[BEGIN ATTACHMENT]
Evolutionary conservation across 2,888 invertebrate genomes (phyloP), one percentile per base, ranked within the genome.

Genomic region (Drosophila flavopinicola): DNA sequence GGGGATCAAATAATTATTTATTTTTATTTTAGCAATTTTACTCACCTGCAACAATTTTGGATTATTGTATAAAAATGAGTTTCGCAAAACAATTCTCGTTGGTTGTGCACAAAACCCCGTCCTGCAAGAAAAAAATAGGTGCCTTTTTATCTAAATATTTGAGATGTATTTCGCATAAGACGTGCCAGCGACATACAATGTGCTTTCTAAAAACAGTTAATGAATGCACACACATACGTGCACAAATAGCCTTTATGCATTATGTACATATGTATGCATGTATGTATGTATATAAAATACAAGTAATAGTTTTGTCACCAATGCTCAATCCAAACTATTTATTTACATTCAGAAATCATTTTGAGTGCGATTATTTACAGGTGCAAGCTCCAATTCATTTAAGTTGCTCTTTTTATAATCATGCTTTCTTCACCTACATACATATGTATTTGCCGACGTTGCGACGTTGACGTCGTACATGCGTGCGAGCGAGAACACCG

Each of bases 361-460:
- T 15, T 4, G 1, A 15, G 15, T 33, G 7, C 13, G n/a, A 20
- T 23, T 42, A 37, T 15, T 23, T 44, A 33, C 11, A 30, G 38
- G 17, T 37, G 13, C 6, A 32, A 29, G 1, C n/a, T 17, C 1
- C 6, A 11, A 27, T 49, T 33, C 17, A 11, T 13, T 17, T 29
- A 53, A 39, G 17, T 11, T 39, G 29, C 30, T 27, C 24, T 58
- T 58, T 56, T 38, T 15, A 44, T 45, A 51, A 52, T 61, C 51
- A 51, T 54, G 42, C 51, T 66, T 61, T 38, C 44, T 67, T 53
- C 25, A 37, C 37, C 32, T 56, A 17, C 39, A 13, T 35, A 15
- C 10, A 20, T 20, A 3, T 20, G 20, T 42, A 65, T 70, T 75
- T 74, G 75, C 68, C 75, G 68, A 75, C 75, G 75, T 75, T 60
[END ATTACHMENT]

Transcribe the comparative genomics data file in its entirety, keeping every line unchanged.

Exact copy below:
Evolutionary conservation across 2,888 invertebrate genomes (phyloP), one percentile per base, ranked within the genome.

Genomic region (Drosophila flavopinicola): DNA sequence GGGGATCAAATAATTATTTATTTTTATTTTAGCAATTTTACTCACCTGCAACAATTTTGGATTATTGTATAAAAATGAGTTTCGCAAAACAATTCTCGTTGGTTGTGCACAAAACCCCGTCCTGCAAGAAAAAAATAGGTGCCTTTTTATCTAAATATTTGAGATGTATTTCGCATAAGACGTGCCAGCGACATACAATGTGCTTTCTAAAAACAGTTAATGAATGCACACACATACGTGCACAAATAGCCTTTATGCATTATGTACATATGTATGCATGTATGTATGTATATAAAATACAAGTAATAGTTTTGTCACCAATGCTCAATCCAAACTATTTATTTACATTCAGAAATCATTTTGAGTGCGATTATTTACAGGTGCAAGCTCCAATTCATTTAAGTTGCTCTTTTTATAATCATGCTTTCTTCACCTACATACATATGTATTTGCCGACGTTGCGACGTTGACGTCGTACATGCGTGCGAGCGAGAACACCG

Each of bases 361-460:
- T 15, T 4, G 1, A 15, G 15, T 33, G 7, C 13, G n/a, A 20
- T 23, T 42, A 37, T 15, T 23, T 44, A 33, C 11, A 30, G 38
- G 17, T 37, G 13, C 6, A 32, A 29, G 1, C n/a, T 17, C 1
- C 6, A 11, A 27, T 49, T 33, C 17, A 11, T 13, T 17, T 29
- A 53, A 39, G 17, T 11, T 39, G 29, C 30, T 27, C 24, T 58
- T 58, T 56, T 38, T 15, A 44, T 45, A 51, A 52, T 61, C 51
- A 51, T 54, G 42, C 51, T 66, T 61, T 38, C 44, T 67, T 53
- C 25, A 37, C 37, C 32, T 56, A 17, C 39, A 13, T 35, A 15
- C 10, A 20, T 20, A 3, T 20, G 20, T 42, A 65, T 70, T 75
- T 74, G 75, C 68, C 75, G 68, A 75, C 75, G 75, T 75, T 60